True Friendship Lasts Forever
My name is Sayers Collins and Connor Cruse is my best friend. Losing your best friend is
never fun, especially when you’re both 8 years old and the reason is from numerous childhood
cancers. Thankfully I usually can remember the happy and joyful memories of our friendship,
whether it was running around his family house up in Oklahoma with our plastic lightsabers, or
running around each other’s neighborhoods with our plastic lightsabers (notice a theme here?)
Although the good memories are plentiful, the pain I felt on that July 10th afternoon was
something that sat with me for many years and really shook me to my foundation. My faith was
questioned, my happiness as a child was robbed, and the life I was expecting with Connor was
taken from me just like it was with so many others. I spent the next several years in constant
emotional turmoil, fighting panic attacks and mood swings due to the trauma. I spent my high
school years fighting off depression as I passed through milestone after milestone creeping up
The joy I felt playing high school baseball was immense, but knowing I wasn’t playing baseball with Connor, something we did every spring and summer together, really hurt. The
The same goes for every vacation, life event, and experience that I was lucky enough to live through, I couldn’t help but think about how a better person than me was- for some reason- robbed of.
Connor, through all his treatments and pain, always was radiating his big smile and amazing sense of humor. He also wasn’t afraid of letting the light of Christ and his faith shine for all to see. I remember seeing the many lives Connor affected during his battle with cancer and never
really understood the value of that until my college years.
I asked, “why me” and “why them” plenty of times after Connor’s battle with cancer ended. As much as I felt the sting of losing my best friend, I wouldn’t dare try and compare it to the pain of losing a brother and son. However, as the years went by, I saw the Cruse family let the same light that Connor had, shine through them and the work they did with TeamConnor. Here I was sitting miserable and bitter for so long with a “woah is me” attitude while the family who lost their own was out sharing the Gospel through Connor’s story.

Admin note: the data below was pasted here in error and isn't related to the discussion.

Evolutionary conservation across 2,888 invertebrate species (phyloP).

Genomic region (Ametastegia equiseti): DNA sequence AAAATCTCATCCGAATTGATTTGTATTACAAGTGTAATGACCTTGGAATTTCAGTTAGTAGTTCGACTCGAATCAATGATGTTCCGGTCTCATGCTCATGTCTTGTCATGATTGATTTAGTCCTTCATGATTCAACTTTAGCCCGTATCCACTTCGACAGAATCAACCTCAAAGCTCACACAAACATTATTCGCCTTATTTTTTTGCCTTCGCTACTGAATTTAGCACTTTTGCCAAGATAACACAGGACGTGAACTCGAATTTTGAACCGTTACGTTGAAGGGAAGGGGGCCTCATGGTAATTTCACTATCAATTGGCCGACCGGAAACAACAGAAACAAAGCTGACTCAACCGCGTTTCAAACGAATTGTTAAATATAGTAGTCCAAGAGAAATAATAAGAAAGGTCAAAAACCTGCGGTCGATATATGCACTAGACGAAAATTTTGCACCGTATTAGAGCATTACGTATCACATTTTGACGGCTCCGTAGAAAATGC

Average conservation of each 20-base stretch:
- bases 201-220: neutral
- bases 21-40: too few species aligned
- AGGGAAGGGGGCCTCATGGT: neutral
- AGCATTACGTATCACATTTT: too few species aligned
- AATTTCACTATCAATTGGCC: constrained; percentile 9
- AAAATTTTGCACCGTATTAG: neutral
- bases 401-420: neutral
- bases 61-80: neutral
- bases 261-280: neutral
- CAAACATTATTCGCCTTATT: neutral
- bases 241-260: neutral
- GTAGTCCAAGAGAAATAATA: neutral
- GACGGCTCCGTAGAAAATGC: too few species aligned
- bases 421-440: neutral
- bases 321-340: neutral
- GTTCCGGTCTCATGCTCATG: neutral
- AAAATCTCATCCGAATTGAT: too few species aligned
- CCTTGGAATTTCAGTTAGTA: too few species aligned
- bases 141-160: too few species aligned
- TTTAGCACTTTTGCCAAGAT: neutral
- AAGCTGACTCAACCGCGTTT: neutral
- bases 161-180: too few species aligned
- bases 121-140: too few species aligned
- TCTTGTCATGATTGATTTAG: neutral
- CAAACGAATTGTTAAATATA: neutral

Digging through my things while packing for college, I stumbled upon one of my first
TeamConnor wristbands. It was bright green and in blue the words beating childhood cancer
were almost rubbed off. Without thought, I slipped it on my wrist and carried on. As I ventured through my college career with baseball, I began to accumulate awards and recognition. As the recognition grew, I was always asked a similar question, “what’s with the wrist band?” The bright green wristband usually stuck out in my navy and baby blue uniform. That then clicked the reason for all the pain and suffering I had been through for so long.
The love and joy that the Cruse family was showing out there was not fake, nor was it
taking away the real pain and suffering they still feel. Romans 8:18 says that the current suffering we go through is God unlocking something in us. The pain of losing Connor was not some punishment for him and those around him. So many amazing things have come from the
pain of that trial. TeamConnor has been at the forefront of fighting childhood cancer and helping so many other people in their fight, the Cruse family has been a cornerstone in not only the church but the north Texas community. I then felt some funny sense of shame, like I let down my best friend for not using his story as a means to spread the Gospel and fight for others.
I can’t help but think back to the story of the man who was born blind, where the disciples asked Jesus who sinned to earn this punishment, and Jesus said “neither this man nor his parents, but for the works of God to be shown through him.” The pain we all felt on that afternoon as Connor went away with Jesus hurts. It still hurts today, and part of me will never understand why an 8-year-old boy with a bright smile and a loving personality will be taken from this world, but in the Book of Revelation 2:14, John says that God finds us worthy to suffer.
God chose all of us to suffer so we could unlock his meaning for us to use our platforms to fight back against childhood cancer and spread the love of Christ just like Connor did.
To conclude this over-complicated message, God found me worthy enough to go through what I did and suffer because God had a plan for me to one day gain those accolades on the baseball field, not for my own glory, but that someone would ask me what my green wristband meant, and that I could share with them the story of Connor Cruse and the Gospel of Jesus Christ.